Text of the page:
Aug. 12 (Bloomberg) -- Emerging-market stocks rose to a two-week high as confidence in China’s economy grew and gold producers lifted South Africa’s benchmark gauge to a record.
The MSCI Emerging Markets Index added 0.7 percent to 957.82, the highest level since July 26. The FTSE/JSE Africa All Shares Index climbed 1.8 percent as Harmony Gold Mining Co. rallied the most since 2008 amid a jump in the precious metal. Mining company Vale SA helped drive Brazil’s Ibovespa to the highest level in two months. Mexico’s peso reversed an earlier advance after President Enrique Pena Nieto unveiled his plan to boost private investment in the state-controlled oil industry.
Raw-material companies in the emerging-market measure increased 1.8 percent to lead gains among 10 groups. China’s yuan halted a two-day decline on optimism the world’s second-largest economy is stabilizing after data released last week showed rebounding exports and manufacturing. The nation’s developers gained as speculation grew that the government will relax a ban on companies raising funds through share sales.
“There’s a general sense that the global deceleration has abated,” Chad Morganlander, a Florham Park, New Jersey-based fund manager at Stifel Nicolaus & Co., said in a phone interview. His firm oversees about $130 billion. “That, coupled with economic data points that point to stabilization within China, has put a floor under valuations.”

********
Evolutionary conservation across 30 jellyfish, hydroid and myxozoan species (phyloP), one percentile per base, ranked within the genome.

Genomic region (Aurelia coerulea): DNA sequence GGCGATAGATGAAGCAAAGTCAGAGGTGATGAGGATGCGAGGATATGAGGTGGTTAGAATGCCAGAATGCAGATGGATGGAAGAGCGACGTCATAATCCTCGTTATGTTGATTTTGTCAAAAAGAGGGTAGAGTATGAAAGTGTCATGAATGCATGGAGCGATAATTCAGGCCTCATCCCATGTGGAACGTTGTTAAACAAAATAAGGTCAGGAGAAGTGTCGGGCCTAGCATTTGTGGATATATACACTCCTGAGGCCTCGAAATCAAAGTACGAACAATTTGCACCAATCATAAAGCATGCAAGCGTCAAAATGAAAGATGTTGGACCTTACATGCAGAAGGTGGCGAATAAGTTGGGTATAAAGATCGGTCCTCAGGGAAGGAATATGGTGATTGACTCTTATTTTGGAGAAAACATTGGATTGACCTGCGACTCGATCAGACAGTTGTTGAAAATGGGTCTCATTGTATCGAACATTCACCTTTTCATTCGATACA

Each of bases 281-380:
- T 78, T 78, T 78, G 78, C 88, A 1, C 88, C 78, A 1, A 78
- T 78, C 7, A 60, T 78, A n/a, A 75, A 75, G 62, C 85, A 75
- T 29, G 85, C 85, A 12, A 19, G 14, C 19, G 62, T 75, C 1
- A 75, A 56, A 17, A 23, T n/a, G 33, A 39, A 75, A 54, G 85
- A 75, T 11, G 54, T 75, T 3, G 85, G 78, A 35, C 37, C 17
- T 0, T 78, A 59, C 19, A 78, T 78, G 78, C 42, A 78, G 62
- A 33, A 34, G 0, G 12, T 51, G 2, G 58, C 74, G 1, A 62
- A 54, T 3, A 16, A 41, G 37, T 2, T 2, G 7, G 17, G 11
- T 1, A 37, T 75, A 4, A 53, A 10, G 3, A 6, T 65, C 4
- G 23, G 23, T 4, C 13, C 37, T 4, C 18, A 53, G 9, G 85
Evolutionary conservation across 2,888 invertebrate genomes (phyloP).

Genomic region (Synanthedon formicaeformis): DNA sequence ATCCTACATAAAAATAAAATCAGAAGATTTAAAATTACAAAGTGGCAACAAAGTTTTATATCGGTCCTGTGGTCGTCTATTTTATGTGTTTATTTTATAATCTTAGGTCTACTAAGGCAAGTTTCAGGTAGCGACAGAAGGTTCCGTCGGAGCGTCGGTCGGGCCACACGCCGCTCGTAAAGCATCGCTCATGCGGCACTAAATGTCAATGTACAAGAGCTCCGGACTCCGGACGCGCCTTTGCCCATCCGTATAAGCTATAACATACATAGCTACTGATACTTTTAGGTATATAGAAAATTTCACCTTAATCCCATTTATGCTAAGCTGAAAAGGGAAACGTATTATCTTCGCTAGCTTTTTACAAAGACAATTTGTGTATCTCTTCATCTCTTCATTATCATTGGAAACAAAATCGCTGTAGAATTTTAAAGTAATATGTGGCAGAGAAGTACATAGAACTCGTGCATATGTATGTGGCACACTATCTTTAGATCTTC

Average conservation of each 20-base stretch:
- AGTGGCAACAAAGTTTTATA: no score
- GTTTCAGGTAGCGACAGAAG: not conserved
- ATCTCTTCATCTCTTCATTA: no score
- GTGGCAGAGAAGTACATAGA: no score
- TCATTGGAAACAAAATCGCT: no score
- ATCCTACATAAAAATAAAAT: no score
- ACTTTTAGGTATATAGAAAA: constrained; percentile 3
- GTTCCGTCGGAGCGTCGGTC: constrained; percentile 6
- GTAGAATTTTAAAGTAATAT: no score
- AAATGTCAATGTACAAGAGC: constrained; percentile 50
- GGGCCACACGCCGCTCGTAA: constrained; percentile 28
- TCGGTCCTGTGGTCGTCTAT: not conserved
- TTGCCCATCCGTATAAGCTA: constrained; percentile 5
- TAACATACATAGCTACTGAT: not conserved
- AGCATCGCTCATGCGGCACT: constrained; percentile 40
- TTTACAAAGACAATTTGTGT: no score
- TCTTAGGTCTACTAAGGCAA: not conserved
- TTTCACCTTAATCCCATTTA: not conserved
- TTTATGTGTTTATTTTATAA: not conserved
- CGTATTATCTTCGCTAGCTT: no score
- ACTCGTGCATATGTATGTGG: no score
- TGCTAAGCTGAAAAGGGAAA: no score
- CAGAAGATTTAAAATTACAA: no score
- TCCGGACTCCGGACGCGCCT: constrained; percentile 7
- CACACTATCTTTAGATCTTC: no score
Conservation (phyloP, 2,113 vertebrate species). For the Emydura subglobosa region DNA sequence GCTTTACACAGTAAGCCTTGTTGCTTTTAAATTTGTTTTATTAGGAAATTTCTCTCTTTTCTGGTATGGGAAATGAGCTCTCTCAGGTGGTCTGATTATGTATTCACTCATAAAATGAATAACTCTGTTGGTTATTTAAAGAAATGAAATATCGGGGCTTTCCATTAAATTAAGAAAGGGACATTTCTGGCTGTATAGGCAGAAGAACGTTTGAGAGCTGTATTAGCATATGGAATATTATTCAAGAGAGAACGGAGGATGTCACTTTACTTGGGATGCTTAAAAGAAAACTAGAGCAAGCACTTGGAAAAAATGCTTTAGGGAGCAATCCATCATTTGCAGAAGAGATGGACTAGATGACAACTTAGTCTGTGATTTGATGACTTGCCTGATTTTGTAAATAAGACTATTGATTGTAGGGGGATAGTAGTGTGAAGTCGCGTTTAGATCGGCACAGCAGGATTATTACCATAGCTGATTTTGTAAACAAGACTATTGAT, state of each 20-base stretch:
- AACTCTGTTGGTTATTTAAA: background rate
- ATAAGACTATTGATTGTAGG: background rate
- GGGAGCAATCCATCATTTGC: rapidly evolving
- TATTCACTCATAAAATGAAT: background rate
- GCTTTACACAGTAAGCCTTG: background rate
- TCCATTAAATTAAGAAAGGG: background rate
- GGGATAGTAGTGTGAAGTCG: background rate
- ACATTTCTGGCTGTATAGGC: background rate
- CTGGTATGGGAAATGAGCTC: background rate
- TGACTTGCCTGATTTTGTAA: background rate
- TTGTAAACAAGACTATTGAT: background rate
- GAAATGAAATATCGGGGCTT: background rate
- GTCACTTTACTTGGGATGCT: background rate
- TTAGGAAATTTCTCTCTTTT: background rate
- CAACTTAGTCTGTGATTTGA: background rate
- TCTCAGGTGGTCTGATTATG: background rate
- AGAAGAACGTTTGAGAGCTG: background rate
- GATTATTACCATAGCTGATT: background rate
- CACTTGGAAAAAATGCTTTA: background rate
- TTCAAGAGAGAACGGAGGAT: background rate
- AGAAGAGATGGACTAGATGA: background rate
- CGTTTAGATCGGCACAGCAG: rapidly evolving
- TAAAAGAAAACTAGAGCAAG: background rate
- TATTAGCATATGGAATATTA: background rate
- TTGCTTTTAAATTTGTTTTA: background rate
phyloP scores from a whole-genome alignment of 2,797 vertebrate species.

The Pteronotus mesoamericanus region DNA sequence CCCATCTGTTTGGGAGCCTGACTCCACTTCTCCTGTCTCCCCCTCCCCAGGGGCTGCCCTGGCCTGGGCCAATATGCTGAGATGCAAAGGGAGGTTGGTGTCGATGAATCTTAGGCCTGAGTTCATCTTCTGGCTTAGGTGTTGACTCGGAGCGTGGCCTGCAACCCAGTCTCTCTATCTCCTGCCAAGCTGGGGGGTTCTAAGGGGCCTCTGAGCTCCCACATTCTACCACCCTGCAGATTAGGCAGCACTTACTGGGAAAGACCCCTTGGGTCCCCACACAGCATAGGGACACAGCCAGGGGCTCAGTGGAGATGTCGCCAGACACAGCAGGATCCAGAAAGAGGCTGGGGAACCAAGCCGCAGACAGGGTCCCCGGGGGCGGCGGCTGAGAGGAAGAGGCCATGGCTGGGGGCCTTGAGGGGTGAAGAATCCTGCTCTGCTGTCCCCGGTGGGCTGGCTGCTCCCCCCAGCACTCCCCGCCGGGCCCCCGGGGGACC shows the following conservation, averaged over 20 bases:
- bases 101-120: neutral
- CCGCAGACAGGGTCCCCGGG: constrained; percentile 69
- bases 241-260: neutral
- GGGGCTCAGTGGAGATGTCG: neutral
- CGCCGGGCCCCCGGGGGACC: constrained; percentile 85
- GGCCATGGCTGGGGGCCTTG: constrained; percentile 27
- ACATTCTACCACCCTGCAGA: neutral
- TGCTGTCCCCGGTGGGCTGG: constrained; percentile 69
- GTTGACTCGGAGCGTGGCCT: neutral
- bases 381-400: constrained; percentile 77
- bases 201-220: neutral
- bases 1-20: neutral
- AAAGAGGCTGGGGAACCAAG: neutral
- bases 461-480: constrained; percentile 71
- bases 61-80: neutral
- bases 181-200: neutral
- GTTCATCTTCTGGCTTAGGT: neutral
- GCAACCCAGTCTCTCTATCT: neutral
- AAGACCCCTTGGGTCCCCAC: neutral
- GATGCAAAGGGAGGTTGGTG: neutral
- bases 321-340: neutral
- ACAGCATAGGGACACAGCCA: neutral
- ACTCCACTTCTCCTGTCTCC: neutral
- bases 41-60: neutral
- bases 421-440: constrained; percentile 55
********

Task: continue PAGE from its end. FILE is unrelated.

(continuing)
A three-day rally in the MSCI Emerging Markets Index trimmed this year’s slump to 9.2 percent, compared with a 14 percent surge in the MSCI World Index. The broad measure of developing nations is trading at 10.1 times estimated earnings, below the valuation of developed markets of 13.8.
The iShares MSCI Emerging Markets Index exchange-traded fund added 0.9 percent to $39.73. The Chicago Board Options Exchange Emerging Markets ETF Volatility Index, a measure of options prices on the fund and expectations of price swings, retreated 4.7 percent to 21.74.
The Ibovespa rose the most among major equity gauges in the Americas after Vale rallied for a fourth day. Oil company Petroleo Brasileiro SA reversed earlier gains that were driven by better-than-estimated earnings. The real retreated 0.7 percent, snapping a two-day advance.
Mexico’s IPC index slid 1.2 percent, led by Alfa SAB, which controls the nation’s largest publicly-traded petrochemical company. The peso depreciated 0.5 percent.
The FTSE/JSE Africa All-Share Index advanced to the highest level since at least 1995, led by Harmony, which soared 21 percent. Gold capped the longest rally in four weeks.
Russia’s Micex Index rose a second day, led by OAO RusHydro. Benchmark gauges in Turkey and Poland added more than 1 percent, while stocks in Hungary were little changed.
The Shanghai Composite Index advanced 2.4 percent, the most since July 11. China Shenhua Energy Co., the nation’s biggest coal producer, rallied 6.1 percent and Jiangxi Copper Co., the largest copper producer, had its biggest gain in a month. Poly Real Estate Group Co. soared 5 percent.
Indian stocks climbed as Sun Pharmaceutical Industries Ltd., India’s biggest drugmaker, jumped after posting a 56 percent gain in net income before a one-time charge. The rupee weakened 0.7 percent per dollar.
The premium investors demand to own emerging-market debt over U.S. Treasuries slid 0.06 percentage point to 323 basis points, according to JPMorgan Chase & Co.
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